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Last Updated: Saturday, 1 October 2005, 16:08 GMT 17:08 UK
Sudan accused over Darfur attacks
Displaced Sudanese woman prepares mud bricks
More than two million have fled their homes in Darfur
The African Union has accused Sudanese government forces of supporting Arab militiamen targeting civilians in the troubled region of Darfur.

The head of the AU mission in Sudan said government helicopters gunships had flown overhead during a recent militia attack on a refugee camp.

But he suggested that rebels had also broken a truce signed by both sides.

About 180,000 people have been killed and two million have fled their homes since the conflict began in early 2003.

There has been an upsurge in violence in recent days.

There is neither good faith nor commitment on the part of any of the parties
Baba Gana Kingibe
Head of UA mission in Sudan
On Wednesday at least 32 people died during an attack by pro-government Janjaweed militias on Aro Sharow refugee camp in western Darfur.

The head of the AU's peacekeeping mission in Sudan, Baba Gana Kingibe, told reporters that army helicopters had been flying overhead in an "apparent air and land assault".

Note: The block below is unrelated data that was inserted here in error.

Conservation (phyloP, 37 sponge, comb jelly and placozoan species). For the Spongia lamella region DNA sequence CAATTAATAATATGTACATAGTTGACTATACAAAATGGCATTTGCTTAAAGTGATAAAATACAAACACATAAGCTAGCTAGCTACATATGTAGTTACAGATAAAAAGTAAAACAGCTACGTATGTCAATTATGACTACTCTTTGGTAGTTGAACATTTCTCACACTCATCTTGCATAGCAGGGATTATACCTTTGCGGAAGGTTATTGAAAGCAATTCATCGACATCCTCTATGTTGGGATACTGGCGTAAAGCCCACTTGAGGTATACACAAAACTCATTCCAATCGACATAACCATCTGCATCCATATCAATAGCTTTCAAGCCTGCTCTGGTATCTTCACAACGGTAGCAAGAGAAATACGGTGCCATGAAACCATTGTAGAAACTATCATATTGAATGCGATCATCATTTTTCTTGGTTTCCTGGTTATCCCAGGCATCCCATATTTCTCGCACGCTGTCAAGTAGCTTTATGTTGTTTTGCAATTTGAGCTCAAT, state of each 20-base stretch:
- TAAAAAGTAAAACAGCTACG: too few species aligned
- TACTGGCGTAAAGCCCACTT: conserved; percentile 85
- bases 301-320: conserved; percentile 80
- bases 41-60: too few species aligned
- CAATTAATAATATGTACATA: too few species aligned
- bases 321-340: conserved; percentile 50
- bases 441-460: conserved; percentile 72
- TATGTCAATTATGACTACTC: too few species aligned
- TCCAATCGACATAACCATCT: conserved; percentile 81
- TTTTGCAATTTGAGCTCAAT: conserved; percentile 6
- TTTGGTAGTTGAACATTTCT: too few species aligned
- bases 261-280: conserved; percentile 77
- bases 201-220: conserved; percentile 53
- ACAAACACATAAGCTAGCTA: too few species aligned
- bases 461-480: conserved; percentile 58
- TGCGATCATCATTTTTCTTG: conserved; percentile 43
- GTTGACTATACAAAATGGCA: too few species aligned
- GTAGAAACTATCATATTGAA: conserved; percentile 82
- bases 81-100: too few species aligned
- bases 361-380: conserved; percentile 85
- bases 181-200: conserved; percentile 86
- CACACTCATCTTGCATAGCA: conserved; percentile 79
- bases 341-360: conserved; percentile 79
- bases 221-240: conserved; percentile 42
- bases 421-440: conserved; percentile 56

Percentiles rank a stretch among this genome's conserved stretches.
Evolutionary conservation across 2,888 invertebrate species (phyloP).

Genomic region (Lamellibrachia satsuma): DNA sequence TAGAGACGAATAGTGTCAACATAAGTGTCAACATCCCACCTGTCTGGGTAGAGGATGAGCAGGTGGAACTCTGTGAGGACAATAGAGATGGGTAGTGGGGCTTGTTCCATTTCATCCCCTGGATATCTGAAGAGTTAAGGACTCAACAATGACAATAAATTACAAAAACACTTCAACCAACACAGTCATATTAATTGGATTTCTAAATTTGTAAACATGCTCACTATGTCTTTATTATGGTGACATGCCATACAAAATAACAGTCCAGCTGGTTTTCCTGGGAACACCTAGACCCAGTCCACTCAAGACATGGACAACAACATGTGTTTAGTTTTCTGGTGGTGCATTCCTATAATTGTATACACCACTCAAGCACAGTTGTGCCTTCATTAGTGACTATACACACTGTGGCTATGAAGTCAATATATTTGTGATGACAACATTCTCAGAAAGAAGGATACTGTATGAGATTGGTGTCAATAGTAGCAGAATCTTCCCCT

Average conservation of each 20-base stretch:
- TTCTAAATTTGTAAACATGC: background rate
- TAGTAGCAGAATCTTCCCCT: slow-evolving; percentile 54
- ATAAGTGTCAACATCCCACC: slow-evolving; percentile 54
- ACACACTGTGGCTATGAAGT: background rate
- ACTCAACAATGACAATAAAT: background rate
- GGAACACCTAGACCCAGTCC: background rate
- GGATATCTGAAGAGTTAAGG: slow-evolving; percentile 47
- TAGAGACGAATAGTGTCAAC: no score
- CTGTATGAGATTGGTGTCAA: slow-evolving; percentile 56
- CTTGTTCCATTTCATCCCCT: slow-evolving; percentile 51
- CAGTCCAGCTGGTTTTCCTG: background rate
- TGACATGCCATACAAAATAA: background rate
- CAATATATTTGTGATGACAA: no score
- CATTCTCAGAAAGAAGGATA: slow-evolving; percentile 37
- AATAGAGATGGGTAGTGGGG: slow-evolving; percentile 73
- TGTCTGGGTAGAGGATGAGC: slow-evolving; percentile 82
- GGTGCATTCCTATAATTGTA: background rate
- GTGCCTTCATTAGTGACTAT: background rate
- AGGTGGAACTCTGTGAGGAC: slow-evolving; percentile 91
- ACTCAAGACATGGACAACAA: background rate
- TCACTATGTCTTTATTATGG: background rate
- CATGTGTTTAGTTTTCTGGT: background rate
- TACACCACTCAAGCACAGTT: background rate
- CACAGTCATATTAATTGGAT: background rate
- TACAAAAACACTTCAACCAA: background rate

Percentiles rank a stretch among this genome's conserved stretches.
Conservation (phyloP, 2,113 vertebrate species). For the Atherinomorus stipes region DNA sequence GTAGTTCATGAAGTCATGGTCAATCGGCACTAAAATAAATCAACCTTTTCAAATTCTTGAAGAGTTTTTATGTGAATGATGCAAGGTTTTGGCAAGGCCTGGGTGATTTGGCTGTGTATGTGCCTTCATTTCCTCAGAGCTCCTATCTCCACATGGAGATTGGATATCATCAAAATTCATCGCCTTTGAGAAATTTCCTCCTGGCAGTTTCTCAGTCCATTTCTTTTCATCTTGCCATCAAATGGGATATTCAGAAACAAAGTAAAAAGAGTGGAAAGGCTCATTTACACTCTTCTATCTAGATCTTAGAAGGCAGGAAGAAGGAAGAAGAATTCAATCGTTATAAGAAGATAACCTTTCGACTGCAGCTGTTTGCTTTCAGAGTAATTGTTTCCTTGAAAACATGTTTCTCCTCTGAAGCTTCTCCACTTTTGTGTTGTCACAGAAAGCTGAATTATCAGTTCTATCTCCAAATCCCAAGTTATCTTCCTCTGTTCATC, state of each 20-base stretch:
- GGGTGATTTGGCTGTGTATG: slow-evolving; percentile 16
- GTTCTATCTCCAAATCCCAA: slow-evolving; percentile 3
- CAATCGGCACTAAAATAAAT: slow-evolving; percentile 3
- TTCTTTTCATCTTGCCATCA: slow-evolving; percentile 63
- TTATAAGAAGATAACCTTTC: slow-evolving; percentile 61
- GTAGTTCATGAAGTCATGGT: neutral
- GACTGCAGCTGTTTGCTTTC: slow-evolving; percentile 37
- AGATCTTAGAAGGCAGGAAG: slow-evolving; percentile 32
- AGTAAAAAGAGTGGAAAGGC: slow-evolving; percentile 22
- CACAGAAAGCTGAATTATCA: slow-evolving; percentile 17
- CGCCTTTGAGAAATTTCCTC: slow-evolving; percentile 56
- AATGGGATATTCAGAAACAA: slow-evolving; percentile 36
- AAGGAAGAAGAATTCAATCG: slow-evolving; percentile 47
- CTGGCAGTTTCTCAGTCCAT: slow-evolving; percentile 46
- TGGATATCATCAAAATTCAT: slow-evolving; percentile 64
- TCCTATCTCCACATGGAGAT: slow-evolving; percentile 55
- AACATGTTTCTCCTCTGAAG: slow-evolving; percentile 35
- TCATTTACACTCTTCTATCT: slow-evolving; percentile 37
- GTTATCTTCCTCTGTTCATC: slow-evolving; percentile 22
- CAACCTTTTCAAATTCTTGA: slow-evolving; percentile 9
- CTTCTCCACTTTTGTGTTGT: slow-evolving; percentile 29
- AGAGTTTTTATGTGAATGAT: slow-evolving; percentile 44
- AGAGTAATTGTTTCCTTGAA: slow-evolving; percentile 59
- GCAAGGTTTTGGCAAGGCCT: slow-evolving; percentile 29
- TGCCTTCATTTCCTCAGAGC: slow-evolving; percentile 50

He said this gave "credence to the repeated claim by the rebel movements of collusion between the government of Sudan forces and the Janjaweed".

Both sides blamed

Mr Kingibe also spoke of close co-ordination by Sudanese forces in militia attacks earlier in the month in north Darfur.

Janjaweed militiaman
Janjaweed militias are accused of widespread atrocities
The head of the AU mission in Sudan said both sides in the conflict had violated the ceasefire.

"There is neither good faith nor commitment on the part of any of the parties," he said.

The Sudanese government denies any links to the Janjaweed and describes them as criminals.

United Nations Secretary General Kofi Annan on Friday condemned "attacks of civilians, humanitarian workers and assets and the African Union mission in Sudan".

Mr Annan called for those responsible to be brought to justice.

The conflict began in early 2003, after a rebel group began attacking government targets.

About 5,600 peacekeepers from the African Union are monitoring a ceasefire agreement reached in April 2004.


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